Life is a race and we do not know our position

There was something wrong and it was me. The ride did not click as it normally does and I felt really uneasy with a glooming sense of incoming mistake. And the group was riding briskly, making goodprogress on the roads skirting the south side of the Kakcar mountains in North Anatolia. Not good to ride with an albatross round the neck and better to stop, examine, think.

I left the group go and while they were passing by my side I realized where the problem was (at least for me). Positions on the group were assigned by the leader of the ride and he placed the fastest rider at the head followed by riders ranked in decreasing skills. Obviously the ones in lesser position felt challenged and a competition ignited to keep up with the “best”.

And nothing spells worst than a competition in a group of “macho” riders: the spirit of the ride became challenging for all and unsettling for my taste.

While the God-of-the-Ignorant protected the ride, it was a good opportunity to consider the damage that the concept of “competition” creates in our life.

Competition in modern times starts early with kids denied of the right to freely play in order to satisfy the “ambitions” that parents have on them. It continues with an educational system that is based on competition with grades, classifications, numbers or letters used to define the humans. The working environment solidifies the competition culture with positions, titles, ranks, medals and bonuses. With goals to be reached at all costs.

The violent meaning of competition entered the sacred area of sport distorting the vision of Pierre de Coubertin founder of the modern Olympic games: “The most important thing in the Olympiad is not winning but taking part; the essential thing in life is not conquering but fighting well”.

Now it is sufficient to spend little time in front a TV channel dedicated to sport to see how distorted is the concept of winning or loosing: every point scored or every “victory” is celebrated as a triumph over the opponents, enmity among “rival” is fostered by the media as element of entertainment, excess and extreme is the name of the game with many sports looking more as circus events than enjoyable achievements.

And the virus of competition poisons daily life: It is not enough to succeed: others must fail and social media ram the sentiment of “revenge” home. All friends, in all applications, are better than you or they are doing better than you… you have to race and to compete even when choosing where and who with to spend the next weekend.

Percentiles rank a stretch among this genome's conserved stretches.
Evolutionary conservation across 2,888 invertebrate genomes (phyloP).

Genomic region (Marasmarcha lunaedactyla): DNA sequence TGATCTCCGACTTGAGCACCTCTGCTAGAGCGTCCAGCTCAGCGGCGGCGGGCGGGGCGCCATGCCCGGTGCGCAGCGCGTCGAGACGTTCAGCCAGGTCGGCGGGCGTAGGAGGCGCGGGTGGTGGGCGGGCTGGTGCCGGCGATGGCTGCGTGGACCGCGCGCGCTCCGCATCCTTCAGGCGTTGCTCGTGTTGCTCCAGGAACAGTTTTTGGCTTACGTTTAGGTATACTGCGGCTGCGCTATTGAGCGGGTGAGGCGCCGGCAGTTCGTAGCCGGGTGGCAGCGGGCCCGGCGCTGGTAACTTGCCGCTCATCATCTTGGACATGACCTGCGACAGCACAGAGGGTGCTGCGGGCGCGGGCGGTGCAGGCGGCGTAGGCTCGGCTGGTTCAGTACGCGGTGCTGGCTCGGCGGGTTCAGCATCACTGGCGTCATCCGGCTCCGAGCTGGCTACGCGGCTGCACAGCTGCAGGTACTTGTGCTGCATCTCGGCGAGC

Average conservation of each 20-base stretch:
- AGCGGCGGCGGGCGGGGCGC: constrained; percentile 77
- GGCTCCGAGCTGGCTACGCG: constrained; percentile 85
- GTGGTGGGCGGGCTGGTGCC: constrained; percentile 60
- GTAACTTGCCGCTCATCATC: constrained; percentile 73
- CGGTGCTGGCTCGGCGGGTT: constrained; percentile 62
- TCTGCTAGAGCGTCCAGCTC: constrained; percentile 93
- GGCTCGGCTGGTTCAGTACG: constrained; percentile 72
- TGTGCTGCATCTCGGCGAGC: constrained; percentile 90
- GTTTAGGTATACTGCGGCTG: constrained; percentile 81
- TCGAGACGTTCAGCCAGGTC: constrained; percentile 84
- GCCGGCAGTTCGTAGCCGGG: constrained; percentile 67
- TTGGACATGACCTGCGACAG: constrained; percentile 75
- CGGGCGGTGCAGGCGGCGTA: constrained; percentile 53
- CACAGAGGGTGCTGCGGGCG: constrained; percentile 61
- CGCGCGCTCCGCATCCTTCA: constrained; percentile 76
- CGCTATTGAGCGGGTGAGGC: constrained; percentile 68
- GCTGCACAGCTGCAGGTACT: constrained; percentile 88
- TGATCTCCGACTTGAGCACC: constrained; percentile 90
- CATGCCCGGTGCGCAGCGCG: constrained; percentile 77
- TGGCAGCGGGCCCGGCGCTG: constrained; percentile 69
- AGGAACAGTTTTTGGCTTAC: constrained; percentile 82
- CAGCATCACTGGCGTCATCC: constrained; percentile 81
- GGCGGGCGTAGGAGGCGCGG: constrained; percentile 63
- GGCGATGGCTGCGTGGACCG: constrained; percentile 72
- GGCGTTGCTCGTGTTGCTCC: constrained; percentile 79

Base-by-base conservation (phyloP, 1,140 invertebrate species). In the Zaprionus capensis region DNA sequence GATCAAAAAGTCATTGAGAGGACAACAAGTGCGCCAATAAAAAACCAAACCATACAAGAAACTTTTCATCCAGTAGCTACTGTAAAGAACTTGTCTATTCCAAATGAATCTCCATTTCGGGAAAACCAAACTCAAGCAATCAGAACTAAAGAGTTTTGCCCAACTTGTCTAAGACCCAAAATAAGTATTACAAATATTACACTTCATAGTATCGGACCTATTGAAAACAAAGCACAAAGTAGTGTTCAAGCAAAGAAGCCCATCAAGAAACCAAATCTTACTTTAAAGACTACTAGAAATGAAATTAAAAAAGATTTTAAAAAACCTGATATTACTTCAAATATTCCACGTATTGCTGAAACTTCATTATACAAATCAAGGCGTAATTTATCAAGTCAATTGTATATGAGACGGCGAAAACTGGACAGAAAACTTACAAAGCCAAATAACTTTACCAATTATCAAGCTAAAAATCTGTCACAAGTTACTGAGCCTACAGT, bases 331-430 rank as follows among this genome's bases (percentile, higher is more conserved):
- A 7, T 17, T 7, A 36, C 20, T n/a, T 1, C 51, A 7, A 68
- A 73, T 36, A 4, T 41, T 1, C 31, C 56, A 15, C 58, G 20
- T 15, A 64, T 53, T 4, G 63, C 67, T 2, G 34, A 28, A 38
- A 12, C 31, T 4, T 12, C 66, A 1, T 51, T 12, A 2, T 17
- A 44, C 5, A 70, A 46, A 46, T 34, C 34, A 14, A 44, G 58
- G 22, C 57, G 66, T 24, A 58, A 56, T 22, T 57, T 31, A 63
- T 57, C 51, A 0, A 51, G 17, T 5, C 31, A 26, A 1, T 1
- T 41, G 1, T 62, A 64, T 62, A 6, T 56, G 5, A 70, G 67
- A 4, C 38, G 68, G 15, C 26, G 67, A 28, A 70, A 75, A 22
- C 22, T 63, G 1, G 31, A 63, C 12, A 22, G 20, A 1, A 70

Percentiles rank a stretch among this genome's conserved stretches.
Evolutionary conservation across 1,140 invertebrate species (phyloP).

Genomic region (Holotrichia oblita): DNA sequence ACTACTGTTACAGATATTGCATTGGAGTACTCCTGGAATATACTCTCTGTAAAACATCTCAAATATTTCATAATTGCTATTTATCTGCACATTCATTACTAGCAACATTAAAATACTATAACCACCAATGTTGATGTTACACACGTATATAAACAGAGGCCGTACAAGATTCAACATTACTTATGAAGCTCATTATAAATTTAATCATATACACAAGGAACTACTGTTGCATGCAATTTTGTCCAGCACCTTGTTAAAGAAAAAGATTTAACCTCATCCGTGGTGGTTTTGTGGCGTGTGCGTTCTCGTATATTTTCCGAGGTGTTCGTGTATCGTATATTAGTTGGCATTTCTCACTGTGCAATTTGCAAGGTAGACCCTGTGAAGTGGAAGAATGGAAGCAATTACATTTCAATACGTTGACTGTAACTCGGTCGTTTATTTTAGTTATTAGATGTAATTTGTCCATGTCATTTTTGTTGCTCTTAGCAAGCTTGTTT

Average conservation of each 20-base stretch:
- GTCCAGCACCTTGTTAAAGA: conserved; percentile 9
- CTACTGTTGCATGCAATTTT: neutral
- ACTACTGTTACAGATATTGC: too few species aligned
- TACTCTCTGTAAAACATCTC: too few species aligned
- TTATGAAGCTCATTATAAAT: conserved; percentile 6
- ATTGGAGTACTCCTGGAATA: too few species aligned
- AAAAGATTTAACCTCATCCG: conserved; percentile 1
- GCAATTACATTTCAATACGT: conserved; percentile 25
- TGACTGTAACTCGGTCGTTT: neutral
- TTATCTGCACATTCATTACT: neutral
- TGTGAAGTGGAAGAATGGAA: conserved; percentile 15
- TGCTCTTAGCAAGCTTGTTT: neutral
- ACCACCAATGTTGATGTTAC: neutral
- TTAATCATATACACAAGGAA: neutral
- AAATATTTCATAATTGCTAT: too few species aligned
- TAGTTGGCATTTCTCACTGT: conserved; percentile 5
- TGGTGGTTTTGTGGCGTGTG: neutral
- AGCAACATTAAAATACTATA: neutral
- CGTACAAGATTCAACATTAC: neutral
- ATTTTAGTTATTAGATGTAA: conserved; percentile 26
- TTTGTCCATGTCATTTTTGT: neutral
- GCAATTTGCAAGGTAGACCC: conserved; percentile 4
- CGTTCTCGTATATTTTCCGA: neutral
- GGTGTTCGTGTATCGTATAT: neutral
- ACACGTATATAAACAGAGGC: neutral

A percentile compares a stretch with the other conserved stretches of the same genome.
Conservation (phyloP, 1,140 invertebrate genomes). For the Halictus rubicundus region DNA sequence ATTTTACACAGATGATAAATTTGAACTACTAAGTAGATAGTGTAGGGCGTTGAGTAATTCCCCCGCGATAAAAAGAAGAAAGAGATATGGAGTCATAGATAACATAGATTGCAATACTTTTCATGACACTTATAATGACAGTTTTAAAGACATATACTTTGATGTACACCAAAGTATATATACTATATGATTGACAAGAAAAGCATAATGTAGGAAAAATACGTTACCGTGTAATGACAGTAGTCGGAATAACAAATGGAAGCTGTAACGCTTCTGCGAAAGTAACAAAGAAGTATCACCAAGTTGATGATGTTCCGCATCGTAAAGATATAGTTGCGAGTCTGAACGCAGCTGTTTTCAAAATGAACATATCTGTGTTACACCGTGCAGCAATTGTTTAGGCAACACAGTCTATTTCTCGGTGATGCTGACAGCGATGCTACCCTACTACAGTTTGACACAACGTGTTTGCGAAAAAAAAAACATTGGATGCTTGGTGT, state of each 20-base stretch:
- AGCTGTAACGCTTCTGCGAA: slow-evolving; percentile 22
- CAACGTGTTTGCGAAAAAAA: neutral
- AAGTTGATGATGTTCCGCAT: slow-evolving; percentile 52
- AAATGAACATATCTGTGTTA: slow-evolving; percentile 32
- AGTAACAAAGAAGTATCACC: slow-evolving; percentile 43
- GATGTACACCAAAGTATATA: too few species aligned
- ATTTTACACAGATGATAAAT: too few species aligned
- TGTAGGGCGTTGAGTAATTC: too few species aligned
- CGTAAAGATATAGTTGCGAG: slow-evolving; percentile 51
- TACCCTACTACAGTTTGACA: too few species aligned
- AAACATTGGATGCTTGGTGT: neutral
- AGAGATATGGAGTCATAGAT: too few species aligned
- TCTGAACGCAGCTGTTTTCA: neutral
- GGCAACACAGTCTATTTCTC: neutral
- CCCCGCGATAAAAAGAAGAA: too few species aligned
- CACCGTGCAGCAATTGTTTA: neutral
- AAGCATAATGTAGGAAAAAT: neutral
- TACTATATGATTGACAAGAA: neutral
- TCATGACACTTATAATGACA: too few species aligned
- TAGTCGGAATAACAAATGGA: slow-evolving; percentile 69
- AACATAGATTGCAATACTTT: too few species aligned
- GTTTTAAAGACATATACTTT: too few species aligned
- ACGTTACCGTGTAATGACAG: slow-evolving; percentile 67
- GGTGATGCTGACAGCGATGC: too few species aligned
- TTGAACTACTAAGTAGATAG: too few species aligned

Competition is fuelled by vain ambition: by the desire to look better, to be different, to be superior.

In old (not so old) times the word “ambitious” was considered a negative element of human character: now is the pearl in any CV. The Cambridge dictionary defines ambitious as “having a strong wish to be successful, powerful, or rich” and I believe it is a very correct definition. And so ambition and egocentric, individualistic competition push the biker to take risks in front of the group, push the riders on the back to try above their skills, push the group in a territory where limits are not considered, respect is not paid and kindness is considered weakness.

Closed the side stand, turned the key and started the bike: I will meet the group at the next stop while enjoying the journey not the race.

At the end to enjoy life and bike “is to leave the streets, convenient but misleading, the idols of this world: the success at all costs, the power at the expense of the weak, the thirst for wealth, pleasure at any price

New Year’s biking resolutions Face to face (or on your knees) with the bike

“PROGRESS” is the magazine of LAM (London Advanced Motorcyclists) one of the largest group associate with IAM in UK. You can learn more about the exemplary activity of these bikers on the LAM web site where you can also read about a ride in Turkey done this summer by one of the members. Among the interesting articles of the last issue I present an excerpt of “New Year Biking Resolution” that invites to become more acquainted with the vehicles we ride.